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List of English Speaking Countries In the World
Which countries have English speakers? Find below a list of English speaking countries in the world.
English is often considered as the most spoken language in the world, which is partly true. With over 2 billion speakers, English is considered as the most spoken language but comes third in terms of native speakers compared to Mandarin Chinese and Spanish. With such a vast amount of speakers, it’s no surprise that many countries use English as either an official or unofficial language.
Where is English spoken?
Originating from the United Kingdom, English has spread to all corners of the world. While the majority of speakers reside in the United States and Europe, you might be surprised to see some of the countries in this list!
Because of England’s history of colonization, English has been introduced to every continent and the use of media and importance in business affairs has made it a primary language in many countries.
As of 2019, English is one of the official languages of 35 countries worldwide. Although some of these countries have more than one official language, English is a common second language around the world. To understand the regions better, here is a breakdown by continent.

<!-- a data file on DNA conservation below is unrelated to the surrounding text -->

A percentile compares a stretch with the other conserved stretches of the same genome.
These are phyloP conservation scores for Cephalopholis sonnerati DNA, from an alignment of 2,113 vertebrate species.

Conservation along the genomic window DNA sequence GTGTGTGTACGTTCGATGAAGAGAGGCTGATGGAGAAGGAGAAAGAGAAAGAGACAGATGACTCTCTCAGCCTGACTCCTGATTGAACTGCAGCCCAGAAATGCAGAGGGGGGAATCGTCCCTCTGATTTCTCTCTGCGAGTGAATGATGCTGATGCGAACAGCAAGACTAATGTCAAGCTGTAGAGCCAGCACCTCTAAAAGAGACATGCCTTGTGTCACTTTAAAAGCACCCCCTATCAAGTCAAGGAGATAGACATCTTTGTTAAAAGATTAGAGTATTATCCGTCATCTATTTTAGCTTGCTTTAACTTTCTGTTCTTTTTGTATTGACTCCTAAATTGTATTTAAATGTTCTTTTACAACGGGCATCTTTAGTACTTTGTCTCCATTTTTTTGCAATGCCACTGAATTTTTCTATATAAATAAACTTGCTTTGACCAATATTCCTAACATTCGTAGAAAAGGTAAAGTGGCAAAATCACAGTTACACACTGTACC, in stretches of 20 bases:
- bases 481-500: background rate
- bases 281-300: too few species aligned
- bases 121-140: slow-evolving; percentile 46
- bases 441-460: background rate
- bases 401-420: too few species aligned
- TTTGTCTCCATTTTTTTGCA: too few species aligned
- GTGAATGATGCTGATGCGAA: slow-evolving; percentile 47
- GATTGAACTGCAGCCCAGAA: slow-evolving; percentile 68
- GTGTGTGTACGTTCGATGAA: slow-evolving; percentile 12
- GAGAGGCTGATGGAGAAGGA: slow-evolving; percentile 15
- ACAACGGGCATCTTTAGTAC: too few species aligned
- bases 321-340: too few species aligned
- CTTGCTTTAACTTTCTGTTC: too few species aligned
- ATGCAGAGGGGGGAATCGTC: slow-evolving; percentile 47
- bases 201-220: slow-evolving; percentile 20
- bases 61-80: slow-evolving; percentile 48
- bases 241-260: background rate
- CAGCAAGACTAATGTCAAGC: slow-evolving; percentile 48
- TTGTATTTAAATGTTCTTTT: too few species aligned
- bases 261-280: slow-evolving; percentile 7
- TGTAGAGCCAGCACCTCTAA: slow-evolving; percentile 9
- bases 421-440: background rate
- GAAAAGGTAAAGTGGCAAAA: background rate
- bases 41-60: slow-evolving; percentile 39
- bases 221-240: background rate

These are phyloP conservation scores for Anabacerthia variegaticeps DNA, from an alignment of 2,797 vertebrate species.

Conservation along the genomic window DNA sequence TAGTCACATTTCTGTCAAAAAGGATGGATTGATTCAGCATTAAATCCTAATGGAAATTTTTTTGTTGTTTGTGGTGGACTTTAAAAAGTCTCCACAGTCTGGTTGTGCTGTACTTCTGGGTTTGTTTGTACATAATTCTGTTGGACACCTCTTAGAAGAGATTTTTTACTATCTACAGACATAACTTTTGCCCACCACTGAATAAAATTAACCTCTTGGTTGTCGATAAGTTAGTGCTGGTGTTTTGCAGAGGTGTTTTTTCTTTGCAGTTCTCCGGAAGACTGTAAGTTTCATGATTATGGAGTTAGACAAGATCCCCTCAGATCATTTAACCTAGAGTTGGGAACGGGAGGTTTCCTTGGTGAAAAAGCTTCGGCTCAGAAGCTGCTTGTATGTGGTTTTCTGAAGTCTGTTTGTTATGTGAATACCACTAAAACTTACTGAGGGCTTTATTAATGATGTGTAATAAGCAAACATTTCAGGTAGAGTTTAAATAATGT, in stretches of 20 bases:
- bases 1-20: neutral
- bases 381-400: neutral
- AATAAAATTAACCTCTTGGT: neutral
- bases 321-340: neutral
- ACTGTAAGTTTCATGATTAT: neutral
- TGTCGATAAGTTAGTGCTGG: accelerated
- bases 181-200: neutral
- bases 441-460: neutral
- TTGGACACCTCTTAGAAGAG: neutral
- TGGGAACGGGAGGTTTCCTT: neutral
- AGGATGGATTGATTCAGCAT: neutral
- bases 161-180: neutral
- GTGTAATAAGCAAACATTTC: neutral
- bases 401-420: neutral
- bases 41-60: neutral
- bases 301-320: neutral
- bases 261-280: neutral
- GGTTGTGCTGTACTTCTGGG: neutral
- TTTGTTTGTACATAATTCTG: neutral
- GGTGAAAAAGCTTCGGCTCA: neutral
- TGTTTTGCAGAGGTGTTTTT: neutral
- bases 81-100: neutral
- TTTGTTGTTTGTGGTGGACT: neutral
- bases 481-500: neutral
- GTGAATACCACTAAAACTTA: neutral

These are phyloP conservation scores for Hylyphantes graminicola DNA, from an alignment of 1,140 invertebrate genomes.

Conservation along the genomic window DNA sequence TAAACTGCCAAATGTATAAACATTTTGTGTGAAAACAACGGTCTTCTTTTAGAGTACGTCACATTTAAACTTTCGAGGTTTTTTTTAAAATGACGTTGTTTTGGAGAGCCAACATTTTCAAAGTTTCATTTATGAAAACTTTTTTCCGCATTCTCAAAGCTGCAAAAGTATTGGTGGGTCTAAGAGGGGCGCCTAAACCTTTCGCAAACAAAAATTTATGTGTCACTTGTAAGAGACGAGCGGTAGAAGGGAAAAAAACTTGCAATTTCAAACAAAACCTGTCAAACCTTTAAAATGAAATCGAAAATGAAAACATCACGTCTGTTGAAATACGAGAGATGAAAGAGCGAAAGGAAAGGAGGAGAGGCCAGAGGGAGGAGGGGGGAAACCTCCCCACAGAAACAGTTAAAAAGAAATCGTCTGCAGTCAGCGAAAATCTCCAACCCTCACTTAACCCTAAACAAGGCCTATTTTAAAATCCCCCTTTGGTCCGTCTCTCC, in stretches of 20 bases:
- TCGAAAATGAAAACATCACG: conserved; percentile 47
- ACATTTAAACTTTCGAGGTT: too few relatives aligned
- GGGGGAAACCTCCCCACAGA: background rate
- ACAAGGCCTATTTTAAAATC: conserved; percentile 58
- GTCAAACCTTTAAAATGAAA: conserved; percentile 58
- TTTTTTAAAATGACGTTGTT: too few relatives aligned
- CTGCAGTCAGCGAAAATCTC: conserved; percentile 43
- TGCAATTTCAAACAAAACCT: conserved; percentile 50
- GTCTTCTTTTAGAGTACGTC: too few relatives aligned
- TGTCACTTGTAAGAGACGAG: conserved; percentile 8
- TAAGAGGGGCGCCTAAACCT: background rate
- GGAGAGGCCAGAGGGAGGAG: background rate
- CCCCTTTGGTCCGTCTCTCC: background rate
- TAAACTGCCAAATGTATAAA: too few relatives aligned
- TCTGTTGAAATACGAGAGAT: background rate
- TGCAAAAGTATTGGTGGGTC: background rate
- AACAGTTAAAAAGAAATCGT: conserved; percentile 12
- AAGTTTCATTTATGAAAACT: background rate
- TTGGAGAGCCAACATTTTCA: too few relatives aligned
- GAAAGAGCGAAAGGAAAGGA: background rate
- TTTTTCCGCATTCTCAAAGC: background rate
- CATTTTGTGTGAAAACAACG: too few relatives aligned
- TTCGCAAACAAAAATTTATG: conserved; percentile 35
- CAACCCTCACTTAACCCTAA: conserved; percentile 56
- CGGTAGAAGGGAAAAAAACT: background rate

English Speakers Across North America
- Capital City: Washington D.C.
- Number of Native Speakers: 235 million
- Characteristics of English from the United States: Different regions have their own subtle accents/dialects
- Unique English words/phrases: lit, dope, and yas are all common slang words
- Capital City: Ottawa
- Number of Native Speakers: 20 million
- Characteristics of English from Canada: English from Canada sounds very similar to English spoken in the United States but with a slight variation in certain vowel sounds
- Unique English words/phrases: ‘eh’ is often used to turn a thought into a question along with many other uses
English Speakers In Europe
- Capital City: London
- Number of Native Speakers: 55 million
- Characteristics of English from the United Kingdom: Like English in the United States, English in the United Kingdom also varies depending on what region you’re in. British accents are most often used in the UK.
- Unique English words/phrases: skive – play hooky/skip school, bloke – male, bagsy – shotgun equivalent (in the US)
- Capital City: Dublin
- Number of Native Speakers: 5 million